“I’ll Ride Thru It” comes together with grace. At the heart of this CD is the story of survival: of the spirit, of people, of horses and cattle, and of a way of life. Deanna Dickinson McCall’s poetry shines in this satisfying and original project.

Find the CD and more about Deanna McCall at deannadickinsonmccall.com and on Facebook and at CowboyPoetry.com.

 

ADVICE by Deanna Dickinson McCall

Beauty-and-Strength

© 2017, JaNeil Anderson, “Beauty and Strength”

ADVICE
by Deanna Dickinson McCall

The corrals were full enough to bust,
And we’d all had our share of dust.
But, we’d got all the pairs in
And the separating was about to begin.

Our new son-in-law was working the gate
Trying hard to discriminate
When an angry mama came charging up
Mad over the hold up.

Hearing the commotion I rode through the dust
And shared some advice he could trust,
“Son, don’t crowd her, whatever you do,
When her head is held high she’ll take the fence or you.”

Better off to just let stand, cool down a bit
She’s not afraid of horse or man, let her have her fit.
It’s Nature’s way to attack or run, fear and anger is part of life.
I know it’s not exactly fun, but, remember she is your wife.”

© Deanna Dickinson McCall
This poem should not be reprinted or reposted without the author’s permission.

Fifth-generation rancher and writer Deanna Dickinson McCall never lacks for inspiration for her poetry and writing; her family is a great source. She and husband Dave have given the West new generations of ranchers and cowboy poets and reciters, as well.

Her just-released collection of stories, Rough Patches II, follows the first award-winning volume of Rough Patches. Red Steagall comments on the new release, “…This collection is brilliant.” Western writer Johnny Boggs declares, “Deanna McCall writes without frills or foofaraw–just hard, believable stories of tough, flawed people and strong women in the modern West.” In his foreword, poet and writer Rod Miller writes, “When it comes to women writing about the West, you would be hard-pressed to find one more authentic than Deanna Dickinson McCall.” Find order information here.

Deanna also has a highly praised book of stories and poems, Mustang Spring, and an award-winning CD of her poetry, Riding. Her work appears in many anthologies and magazines and she’s a popular performer at gatherings, often appearing at the Arizona Cowboy Poets Gathering, the Texas Cowboy Poetry Gathering, the Western Folklife Center’s National Cowboy Poetry Gathering, and other events.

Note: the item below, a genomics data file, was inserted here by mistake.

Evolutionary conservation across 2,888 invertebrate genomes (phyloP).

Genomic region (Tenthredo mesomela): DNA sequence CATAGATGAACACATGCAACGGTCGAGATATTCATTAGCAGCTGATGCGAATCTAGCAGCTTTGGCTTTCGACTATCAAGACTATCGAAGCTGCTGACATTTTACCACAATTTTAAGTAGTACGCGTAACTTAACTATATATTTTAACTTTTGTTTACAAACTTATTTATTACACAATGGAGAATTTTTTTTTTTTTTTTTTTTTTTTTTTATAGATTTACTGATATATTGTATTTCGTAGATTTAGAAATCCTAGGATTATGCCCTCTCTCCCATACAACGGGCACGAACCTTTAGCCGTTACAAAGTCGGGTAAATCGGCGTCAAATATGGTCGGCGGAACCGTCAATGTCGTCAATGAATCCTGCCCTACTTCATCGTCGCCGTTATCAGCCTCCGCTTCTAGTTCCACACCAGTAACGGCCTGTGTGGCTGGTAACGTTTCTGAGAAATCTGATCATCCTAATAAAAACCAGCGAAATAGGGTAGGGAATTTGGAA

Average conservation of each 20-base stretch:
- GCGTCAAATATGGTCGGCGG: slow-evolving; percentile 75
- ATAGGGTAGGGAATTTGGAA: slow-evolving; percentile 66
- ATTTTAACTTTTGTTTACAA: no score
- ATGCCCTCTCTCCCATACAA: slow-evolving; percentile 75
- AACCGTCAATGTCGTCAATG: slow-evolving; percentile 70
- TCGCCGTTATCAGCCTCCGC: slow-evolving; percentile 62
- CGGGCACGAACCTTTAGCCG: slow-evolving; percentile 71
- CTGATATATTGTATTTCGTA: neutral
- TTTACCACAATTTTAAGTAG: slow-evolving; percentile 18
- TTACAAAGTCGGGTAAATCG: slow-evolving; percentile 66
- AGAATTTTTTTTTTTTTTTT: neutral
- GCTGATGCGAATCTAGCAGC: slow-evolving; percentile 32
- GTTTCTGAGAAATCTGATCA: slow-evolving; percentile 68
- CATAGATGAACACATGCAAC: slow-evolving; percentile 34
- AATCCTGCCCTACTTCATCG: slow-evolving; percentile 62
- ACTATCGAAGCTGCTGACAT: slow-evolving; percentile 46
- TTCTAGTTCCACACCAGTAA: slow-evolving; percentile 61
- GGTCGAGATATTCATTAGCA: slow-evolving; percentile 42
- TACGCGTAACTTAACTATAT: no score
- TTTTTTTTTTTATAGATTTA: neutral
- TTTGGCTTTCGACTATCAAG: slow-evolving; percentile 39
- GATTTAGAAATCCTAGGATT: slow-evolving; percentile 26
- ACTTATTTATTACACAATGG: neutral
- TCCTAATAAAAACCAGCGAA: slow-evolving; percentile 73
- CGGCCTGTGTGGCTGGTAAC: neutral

Find more about Deanna Dickinson McCall at CowboyPoetry.com; at her web site, deannadickinsonmccall.com; and on Facebook.

roughpatches2

New Mexico artist and rancher JaNeil Anderson’s painting, “Beauty and Strength,” graces the cover of Rough Patches II. She and Deanna have collaborated previously, pairing poems and paintings in Split Reins, an impressive book that received the Will Rogers Medallion Award.

JaNeil Anderson studied under Cowboy Artists of America painters James Reynolds and R.S. Riddick. She and her husband live on their family’s third-generation ranch along the banks of the Gila River in southwest New Mexico. She is represented by Thunder Horse Gallery in Ruidoso.

Find more about JaNeil Anderson at janeilanderson.com and on Facebook.

THE GOOD YEARS by Deanna Dickinson McCall

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THE GOOD YEARS
by Deanna Dickinson McCall

The soft sound of hooves on leaves
Shuffling over rock on the slope,
The gentle pull uphill as you look
Praying for grass, praying for hope.

It’s autumn and no rain has fallen
No summer monsoons ever came.
Last year’s grass is gone to dust
Too many years of the same.

You recall waving gramma grass
Cured brown with seed on the stem
It would put a cow through winter
Up here on the ridge and rim.

But, it rained at least some,
Even those marginal years had grass
The springs and creeks flowed
Laden clouds didn’t blow past.

You re-live the really good years
The land was unbelievably green
You rode in mud fixing water gaps
Tanks blown, canyons scoured clean.

Grass and wildflowers was stuff of fairies
Seeds and blooms nodding to dancing dew
Cows and horses sleek and shiny fat
Lord, it was like the land was new.

Those memories keep you hanging on,
Heaven sent rains would finally come.
You have been in tight spots before
Tough old times, you’ve seen some.

Drier than the dirty thirties
Record dry they say.
God will open the heavens
Wash this drought clean away.

‘Til then, you pull your hat down
Squint through the dust some more
Summon faith back in your heart
That God will heal this land’s sore.

Close your tired eyes against the dust
See the fat cattle and green grass
Feel the moisture on the soft wind
Dream of the good years of the past.

© 2013, Deanna Dickinson McCall
This poem should not be reposted or reprinted without permission.